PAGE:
February 25, 2007

Cinematic bon-bons

Once again this year, I had the pleasure of taking in the Oscar-nominated short films playing at the National Archives. A good time was had by all (Stef, Onyah, Joyous and ScottE)! This year's crop was heavy on the comedy and light on the terminal geriatric Scandanvian drama. Here are some highlights.

Live Action Short Films

All five pieces turned out to be funny this year, which was a nice surprise. The Saviour was clever but wasn't my favorite. Both the Spanish All We Needed and the Norwegian Helmer & Son provided witty twists on parents' aging. But the two best films were at the beginning and end.

West Bank Story was an uproarious send-up of the musical classic, but set in Israel, with the Muslim-owned Hummus Hut facing off against the Jewish-owned Kosher Shack. It's hard to describe, but it's incredibly zany and well worth downloading if you can find it!

That being said, my favorite (and my Oscar vote) is Binta and the Great Idea. It's a funny and poignant story set in Senegal, as told through the voice of a precocious young girl. The film fires the imagination and shares an important message about the march of progress for women in Africa. Sponsored by UNICEF, this one is a winner. Bank on it!

Animated Short Films

This year there was a little (heh) something for everyone. Enjoy funny computer animation? Then you'll have fun with either Pixar's Lifted (about a trainee in alien abduction), or Ice Age's Scrat making a return appearance in No Room For Nuts (a new twist on time travel).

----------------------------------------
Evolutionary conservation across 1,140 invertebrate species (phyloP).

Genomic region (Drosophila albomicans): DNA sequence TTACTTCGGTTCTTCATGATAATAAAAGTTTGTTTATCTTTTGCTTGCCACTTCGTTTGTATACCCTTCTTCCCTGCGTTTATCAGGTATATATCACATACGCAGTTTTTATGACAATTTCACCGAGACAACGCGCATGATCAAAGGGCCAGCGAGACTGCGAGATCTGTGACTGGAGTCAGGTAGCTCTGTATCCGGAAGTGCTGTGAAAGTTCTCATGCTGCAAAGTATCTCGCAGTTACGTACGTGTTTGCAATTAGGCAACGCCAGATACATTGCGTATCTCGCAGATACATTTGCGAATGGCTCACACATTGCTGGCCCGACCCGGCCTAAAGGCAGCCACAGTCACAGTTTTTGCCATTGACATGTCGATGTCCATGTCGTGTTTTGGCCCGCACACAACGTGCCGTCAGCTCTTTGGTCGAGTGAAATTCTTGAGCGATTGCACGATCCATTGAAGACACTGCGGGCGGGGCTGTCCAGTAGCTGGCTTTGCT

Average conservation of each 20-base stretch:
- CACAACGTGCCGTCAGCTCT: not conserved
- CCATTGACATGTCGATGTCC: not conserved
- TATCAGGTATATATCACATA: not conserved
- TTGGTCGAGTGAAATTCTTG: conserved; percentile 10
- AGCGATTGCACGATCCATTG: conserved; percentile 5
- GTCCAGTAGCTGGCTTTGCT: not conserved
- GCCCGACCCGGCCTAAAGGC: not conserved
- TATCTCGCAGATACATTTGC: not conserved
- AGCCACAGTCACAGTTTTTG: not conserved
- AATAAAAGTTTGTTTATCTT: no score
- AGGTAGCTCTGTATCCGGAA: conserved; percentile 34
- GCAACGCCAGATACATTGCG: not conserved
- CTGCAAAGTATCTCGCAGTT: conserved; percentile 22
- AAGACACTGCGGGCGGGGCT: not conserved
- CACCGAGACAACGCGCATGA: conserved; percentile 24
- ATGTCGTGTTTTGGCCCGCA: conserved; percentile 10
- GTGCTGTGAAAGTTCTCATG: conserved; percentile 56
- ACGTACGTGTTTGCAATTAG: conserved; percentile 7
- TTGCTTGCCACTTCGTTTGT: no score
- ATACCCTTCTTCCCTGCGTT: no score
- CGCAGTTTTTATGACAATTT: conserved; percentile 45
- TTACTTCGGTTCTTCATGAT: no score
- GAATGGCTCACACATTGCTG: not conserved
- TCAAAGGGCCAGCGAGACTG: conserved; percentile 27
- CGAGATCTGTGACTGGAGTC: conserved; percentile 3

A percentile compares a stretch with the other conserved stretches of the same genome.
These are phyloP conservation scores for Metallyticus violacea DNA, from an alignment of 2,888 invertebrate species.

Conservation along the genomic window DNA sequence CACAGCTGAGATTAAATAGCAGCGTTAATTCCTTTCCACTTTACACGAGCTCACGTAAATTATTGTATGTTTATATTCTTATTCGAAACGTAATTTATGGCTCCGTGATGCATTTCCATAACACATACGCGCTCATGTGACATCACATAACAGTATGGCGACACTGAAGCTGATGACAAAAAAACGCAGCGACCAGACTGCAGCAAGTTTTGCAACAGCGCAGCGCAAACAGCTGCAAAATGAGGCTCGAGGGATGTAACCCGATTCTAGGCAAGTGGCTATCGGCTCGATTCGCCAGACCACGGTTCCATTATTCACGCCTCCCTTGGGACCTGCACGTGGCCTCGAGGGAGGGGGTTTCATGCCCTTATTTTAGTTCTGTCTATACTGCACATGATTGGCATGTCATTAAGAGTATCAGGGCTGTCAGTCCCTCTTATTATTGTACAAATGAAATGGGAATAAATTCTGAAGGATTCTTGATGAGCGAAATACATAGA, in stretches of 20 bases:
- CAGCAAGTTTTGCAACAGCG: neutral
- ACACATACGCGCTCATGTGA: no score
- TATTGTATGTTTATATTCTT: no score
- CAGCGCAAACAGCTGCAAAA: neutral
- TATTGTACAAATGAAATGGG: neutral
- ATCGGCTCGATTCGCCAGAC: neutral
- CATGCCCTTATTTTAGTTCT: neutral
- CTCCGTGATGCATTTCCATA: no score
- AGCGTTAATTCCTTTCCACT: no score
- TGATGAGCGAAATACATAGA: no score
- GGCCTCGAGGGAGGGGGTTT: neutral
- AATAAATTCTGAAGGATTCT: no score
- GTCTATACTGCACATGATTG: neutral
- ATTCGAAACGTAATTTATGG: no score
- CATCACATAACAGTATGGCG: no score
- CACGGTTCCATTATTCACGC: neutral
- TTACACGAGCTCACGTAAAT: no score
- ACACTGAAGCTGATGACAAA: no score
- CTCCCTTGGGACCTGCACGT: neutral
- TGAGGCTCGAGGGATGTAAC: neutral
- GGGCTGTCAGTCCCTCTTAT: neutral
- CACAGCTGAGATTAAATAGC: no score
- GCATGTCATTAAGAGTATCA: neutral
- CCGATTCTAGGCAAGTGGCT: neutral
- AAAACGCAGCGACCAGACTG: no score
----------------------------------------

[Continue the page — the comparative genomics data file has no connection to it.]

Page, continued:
Or perhaps you prefer classic 2D animation based on a children's tale. Then you might like The Little Matchgirl (although this one bored me).

For a real short charmer that you'll find yourself trying to puzzle out, don't miss Maestro - very clever with some complex animation.

But my favorite has to be The Danish Poet. Simple Schoolhouse Rock!-style animation accompanies a convoluted but witty story about how the narrator's parents met. Delightfully narrated by famed Ingmar Bergman actress Liv Ullmann, this one is a real charmer. It faces some stiff competition, but this is the one I'll be voting for tomorrow night. (Surprising trivia - the story referenced in the film - Kristin Lavransdatter - was turned into a screenplay written by...Liv Ullmann herself.)

One other note - you can download and watch 9 of these on iTunes. (The only one you can't is Pixar's Lifted, for some reason.) You can also check out some past nominees, including the excellent Badgered, the creepy Ausreisser and the affore-mentioned depressing Icelandic The Last Farm.

1 comment:

Stef said...

After much debate, I have ended up going with the same 2 picks myself.

I *love* Binta. It had some of the most gorgeous cinematography I've seen in any film in a long time, and the story was just so warm and uplifting. Like UNICEF, it makes you feel hopeful about the future for the world. But I do still want some hummus served by some finger-snappin' hotties!

The animation was an even tougher choice. My personal taste leans more towards Scrat for cleverness and animation style, but The Danish Poet was really original and charming, and it feels more like an Oscar winner. And I love a hugging dog!

I'm glad you had fun!